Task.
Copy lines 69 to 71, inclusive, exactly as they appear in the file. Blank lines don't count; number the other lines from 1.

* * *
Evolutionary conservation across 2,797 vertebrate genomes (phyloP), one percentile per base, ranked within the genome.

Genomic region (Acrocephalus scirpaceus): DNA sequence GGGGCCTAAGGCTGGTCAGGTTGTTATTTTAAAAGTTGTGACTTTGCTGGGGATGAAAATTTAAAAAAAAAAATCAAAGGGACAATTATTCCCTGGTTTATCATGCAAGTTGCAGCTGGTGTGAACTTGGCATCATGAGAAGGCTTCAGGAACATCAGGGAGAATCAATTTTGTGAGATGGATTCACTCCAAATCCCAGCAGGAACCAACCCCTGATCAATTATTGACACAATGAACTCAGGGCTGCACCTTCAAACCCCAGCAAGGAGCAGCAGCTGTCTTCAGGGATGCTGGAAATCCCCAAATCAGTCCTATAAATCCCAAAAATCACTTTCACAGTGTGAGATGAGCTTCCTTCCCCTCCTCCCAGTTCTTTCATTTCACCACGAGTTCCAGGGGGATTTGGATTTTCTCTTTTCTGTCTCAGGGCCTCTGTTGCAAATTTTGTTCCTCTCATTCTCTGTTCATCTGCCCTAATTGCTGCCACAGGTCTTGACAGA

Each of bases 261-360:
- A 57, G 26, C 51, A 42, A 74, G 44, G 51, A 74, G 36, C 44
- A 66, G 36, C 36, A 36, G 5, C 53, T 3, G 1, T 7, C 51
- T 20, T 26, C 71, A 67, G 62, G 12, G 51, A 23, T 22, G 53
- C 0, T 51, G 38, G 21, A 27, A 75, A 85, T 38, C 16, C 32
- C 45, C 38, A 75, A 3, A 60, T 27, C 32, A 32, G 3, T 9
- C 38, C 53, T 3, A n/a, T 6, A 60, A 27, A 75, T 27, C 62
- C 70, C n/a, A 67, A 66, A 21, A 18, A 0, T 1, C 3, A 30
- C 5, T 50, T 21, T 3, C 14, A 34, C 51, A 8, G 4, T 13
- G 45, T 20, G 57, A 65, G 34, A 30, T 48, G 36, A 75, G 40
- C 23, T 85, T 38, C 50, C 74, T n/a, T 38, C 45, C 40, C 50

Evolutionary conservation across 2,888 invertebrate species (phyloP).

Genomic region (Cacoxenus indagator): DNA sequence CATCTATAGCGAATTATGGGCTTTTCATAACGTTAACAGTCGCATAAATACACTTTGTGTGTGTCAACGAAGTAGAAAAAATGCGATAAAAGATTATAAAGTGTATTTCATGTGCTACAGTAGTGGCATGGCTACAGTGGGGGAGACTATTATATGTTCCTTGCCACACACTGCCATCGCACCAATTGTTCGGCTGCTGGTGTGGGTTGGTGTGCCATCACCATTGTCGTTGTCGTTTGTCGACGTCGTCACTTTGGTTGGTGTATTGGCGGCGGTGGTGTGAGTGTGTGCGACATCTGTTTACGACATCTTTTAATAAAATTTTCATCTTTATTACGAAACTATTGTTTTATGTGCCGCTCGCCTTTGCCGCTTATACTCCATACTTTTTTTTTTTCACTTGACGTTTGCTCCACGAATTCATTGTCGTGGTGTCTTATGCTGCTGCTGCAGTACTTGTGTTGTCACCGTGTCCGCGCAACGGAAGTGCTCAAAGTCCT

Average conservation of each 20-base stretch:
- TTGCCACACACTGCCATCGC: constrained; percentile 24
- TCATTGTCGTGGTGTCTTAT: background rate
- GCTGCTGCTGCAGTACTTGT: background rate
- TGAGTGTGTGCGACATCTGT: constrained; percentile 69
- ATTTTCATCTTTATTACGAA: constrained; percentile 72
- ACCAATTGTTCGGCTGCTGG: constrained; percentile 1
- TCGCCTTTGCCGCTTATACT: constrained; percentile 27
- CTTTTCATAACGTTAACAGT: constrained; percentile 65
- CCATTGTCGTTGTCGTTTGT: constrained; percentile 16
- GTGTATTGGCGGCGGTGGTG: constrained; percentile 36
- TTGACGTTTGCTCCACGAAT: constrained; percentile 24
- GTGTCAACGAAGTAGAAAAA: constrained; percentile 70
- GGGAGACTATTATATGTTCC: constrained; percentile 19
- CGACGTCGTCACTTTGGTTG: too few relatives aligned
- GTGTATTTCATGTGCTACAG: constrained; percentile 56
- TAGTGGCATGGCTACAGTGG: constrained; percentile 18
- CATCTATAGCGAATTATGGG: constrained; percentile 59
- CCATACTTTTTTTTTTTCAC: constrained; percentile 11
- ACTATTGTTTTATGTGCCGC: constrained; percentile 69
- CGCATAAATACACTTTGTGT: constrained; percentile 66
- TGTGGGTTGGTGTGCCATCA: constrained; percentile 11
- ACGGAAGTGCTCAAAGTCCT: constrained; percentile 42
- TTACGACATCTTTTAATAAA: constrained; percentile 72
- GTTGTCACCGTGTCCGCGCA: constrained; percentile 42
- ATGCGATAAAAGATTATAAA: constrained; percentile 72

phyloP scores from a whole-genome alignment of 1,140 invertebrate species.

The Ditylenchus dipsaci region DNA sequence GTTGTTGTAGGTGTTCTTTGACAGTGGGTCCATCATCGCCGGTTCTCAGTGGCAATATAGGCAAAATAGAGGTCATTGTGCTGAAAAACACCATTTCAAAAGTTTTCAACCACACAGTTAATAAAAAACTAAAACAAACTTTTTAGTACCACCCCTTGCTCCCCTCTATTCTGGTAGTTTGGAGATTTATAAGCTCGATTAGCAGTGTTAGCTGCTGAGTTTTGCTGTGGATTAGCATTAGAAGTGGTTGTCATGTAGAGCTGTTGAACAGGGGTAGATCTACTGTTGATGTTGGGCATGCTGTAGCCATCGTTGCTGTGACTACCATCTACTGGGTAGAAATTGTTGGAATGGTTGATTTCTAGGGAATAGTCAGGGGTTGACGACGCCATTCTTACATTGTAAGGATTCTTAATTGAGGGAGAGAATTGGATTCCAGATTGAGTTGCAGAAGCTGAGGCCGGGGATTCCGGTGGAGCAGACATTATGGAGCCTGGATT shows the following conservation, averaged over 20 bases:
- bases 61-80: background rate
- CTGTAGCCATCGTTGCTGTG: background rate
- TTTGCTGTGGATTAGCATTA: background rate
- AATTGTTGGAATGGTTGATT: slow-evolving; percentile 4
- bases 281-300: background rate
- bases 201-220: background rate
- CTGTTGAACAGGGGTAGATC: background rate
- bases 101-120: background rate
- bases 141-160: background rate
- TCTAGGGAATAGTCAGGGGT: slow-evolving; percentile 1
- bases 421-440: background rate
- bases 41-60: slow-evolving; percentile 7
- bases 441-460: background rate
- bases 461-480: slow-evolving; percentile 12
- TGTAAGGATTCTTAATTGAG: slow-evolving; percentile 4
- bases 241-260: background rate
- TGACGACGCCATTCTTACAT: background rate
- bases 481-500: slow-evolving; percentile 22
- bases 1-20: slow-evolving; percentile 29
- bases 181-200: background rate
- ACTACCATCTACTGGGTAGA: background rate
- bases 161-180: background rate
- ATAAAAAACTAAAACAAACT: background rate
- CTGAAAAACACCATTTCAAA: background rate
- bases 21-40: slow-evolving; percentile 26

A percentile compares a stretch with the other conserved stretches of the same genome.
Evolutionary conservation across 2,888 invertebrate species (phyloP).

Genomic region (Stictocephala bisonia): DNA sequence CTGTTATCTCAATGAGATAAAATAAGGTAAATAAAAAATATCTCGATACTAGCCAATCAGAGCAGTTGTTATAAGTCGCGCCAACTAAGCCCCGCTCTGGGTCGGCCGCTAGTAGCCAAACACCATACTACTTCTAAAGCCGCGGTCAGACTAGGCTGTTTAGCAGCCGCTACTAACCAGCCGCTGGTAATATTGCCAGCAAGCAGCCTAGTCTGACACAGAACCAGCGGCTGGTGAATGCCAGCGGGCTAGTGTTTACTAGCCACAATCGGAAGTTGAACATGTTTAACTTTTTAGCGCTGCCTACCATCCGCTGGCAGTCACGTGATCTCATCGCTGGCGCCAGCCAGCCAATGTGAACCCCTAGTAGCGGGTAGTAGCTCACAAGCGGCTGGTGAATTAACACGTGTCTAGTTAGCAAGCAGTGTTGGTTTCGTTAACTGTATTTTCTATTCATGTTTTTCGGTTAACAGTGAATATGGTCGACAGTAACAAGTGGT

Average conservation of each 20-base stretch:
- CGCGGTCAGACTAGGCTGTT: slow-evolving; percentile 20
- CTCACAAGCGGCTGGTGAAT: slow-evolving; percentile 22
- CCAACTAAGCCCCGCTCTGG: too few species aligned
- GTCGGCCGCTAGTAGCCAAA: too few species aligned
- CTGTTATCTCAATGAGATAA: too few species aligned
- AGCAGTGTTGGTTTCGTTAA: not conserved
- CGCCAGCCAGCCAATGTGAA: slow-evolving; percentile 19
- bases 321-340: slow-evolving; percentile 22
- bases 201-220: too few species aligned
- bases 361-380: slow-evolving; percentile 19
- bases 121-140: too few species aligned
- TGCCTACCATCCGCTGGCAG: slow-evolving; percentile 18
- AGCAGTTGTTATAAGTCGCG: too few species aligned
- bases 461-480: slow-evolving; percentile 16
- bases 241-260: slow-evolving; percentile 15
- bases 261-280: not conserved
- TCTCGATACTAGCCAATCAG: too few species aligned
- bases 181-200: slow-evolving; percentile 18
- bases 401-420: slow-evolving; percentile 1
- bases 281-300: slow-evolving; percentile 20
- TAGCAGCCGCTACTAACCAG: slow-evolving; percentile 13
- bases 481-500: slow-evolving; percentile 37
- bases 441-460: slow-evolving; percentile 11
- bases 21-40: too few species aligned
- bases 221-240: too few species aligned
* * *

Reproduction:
A percentile compares a stretch with the other conserved stretches of the same genome.
Evolutionary conservation across 2,888 invertebrate species (phyloP).

Genomic region (Stictocephala bisonia): DNA sequence CTGTTATCTCAATGAGATAAAATAAGGTAAATAAAAAATATCTCGATACTAGCCAATCAGAGCAGTTGTTATAAGTCGCGCCAACTAAGCCCCGCTCTGGGTCGGCCGCTAGTAGCCAAACACCATACTACTTCTAAAGCCGCGGTCAGACTAGGCTGTTTAGCAGCCGCTACTAACCAGCCGCTGGTAATATTGCCAGCAAGCAGCCTAGTCTGACACAGAACCAGCGGCTGGTGAATGCCAGCGGGCTAGTGTTTACTAGCCACAATCGGAAGTTGAACATGTTTAACTTTTTAGCGCTGCCTACCATCCGCTGGCAGTCACGTGATCTCATCGCTGGCGCCAGCCAGCCAATGTGAACCCCTAGTAGCGGGTAGTAGCTCACAAGCGGCTGGTGAATTAACACGTGTCTAGTTAGCAAGCAGTGTTGGTTTCGTTAACTGTATTTTCTATTCATGTTTTTCGGTTAACAGTGAATATGGTCGACAGTAACAAGTGGT